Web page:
GCF approves US$ 9.5 million for climate adaptation in Kunene Region

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Albertina Nakale, New Era

The Ministry of Environment and Tourism as the National Designated Authority (NDA) to the Green Climate Fund (GCF) has announced the approval of another US$ 9.5 million (N$109.4 million) grant to Namibia for climate adaptation.

The announcement of the approved funding was made at the 19th Meeting of the Board of the Green Climate Fund in Songdo, South Korea on March 1.

Environment and Tourism Minister Pohamba Shifeta said the total amount awarded to the project is US$9.3 million in grant funding with co-financing in kind from the Namibian government valued at US$700,000 (about N$8.2 million).

Thus far, he said, they been able to achieve a fraction of what they are capable of through special delivery vehicles such as the Environmental Investment Fund of Namibia (EIF) – which over a period of two years has managed to mobilise close to N$1 billion in climate financing from multilateral agencies and development partners, notwithstanding that the process of designing such projects is a costly exercise.

He indicated that it’s NDA’s strong belief and conviction that with an adequately capitalised EIF and hopefully with the addition of other accredited entities, Namibia stands to access close to N$3 billion in grants from the GCF annually until 2022 for climate adaptation projects across all sectors of the economy.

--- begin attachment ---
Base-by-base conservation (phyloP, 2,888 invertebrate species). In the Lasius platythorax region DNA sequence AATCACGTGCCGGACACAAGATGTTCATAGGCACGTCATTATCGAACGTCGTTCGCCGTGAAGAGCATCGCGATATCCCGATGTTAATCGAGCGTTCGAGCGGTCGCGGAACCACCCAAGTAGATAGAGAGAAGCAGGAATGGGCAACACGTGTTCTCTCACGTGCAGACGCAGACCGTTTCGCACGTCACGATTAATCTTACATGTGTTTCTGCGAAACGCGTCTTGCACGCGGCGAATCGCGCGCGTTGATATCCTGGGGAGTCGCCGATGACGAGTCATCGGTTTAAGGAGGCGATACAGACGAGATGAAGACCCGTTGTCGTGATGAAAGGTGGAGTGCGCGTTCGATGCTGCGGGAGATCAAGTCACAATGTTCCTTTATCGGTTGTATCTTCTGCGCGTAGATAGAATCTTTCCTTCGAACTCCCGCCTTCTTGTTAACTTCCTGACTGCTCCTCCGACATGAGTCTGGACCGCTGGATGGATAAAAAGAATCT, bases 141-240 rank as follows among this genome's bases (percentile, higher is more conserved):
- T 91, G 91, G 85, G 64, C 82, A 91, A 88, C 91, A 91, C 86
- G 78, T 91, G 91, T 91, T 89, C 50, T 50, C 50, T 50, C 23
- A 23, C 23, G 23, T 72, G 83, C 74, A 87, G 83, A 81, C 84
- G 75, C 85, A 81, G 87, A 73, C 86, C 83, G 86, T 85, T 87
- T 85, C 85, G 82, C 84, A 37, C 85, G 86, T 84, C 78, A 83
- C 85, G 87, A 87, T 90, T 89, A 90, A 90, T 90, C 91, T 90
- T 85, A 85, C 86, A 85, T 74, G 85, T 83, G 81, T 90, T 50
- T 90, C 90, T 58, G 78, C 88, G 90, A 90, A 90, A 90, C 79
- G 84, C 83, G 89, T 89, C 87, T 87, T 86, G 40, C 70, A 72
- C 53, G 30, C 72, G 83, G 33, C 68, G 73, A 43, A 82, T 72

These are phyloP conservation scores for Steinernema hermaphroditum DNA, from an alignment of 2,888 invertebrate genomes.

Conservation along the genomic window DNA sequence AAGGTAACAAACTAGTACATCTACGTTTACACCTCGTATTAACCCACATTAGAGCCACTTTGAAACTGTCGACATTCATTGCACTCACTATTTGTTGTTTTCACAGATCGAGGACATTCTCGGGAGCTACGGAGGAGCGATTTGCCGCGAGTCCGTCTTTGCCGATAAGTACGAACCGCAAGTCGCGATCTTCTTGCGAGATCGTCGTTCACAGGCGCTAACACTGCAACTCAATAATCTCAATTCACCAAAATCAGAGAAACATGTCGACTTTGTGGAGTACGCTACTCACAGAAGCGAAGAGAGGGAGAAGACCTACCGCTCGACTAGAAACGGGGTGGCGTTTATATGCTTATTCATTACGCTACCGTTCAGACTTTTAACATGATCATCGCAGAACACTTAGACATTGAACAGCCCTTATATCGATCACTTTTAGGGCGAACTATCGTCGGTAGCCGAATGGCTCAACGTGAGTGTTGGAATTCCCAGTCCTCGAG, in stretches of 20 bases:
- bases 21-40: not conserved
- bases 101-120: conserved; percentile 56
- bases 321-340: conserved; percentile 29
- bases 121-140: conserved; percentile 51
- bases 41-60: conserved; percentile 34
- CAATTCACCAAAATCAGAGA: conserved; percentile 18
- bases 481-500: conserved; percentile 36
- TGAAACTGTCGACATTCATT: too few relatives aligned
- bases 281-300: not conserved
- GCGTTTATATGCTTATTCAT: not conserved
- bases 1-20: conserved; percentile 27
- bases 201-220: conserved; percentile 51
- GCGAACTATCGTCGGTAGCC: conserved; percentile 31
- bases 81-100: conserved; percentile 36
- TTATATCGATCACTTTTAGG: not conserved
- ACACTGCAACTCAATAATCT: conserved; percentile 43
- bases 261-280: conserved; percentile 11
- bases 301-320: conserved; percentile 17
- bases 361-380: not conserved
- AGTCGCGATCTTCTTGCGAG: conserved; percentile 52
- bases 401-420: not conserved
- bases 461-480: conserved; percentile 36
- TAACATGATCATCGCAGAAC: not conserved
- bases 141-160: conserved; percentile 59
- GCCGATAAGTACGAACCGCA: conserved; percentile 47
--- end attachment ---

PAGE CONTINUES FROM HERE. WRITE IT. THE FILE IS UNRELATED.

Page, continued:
“This figure represents not only a meagre 4.6 percent of the total average annual government budget but more importantly presents a solution that may ease the burden on government’s planned social spending on the rural poor, the vulnerable and marginalised,” Shifeta said on Wednesday.

The latest project, focused on adaptation actions in the Kunene Region, was approved on March 1 and is aimed at reducing the vulnerability of smallholder farmers under climate change conditions by safeguarding natural capital that generates ecosystem services to sustain agricultural production systems.

The project will be implemented by the Ministry of Agriculture, Water and Forestry and is expected to benefit a total of 44,400 smallholder farmers and their families.

Shifeta said the approved project – improving rangeland and ecosystem management practices of smallholder farmers under conditions of climate change in the Sesfontein, Fransfontein and Warmquelle areas of Namibia – brings the number of GCF financed projects in Namibia to three.

The EIF, which at the moment is Namibia’s only accredited entity to the GCF, has developed all three projects in consultation with relevant stakeholders.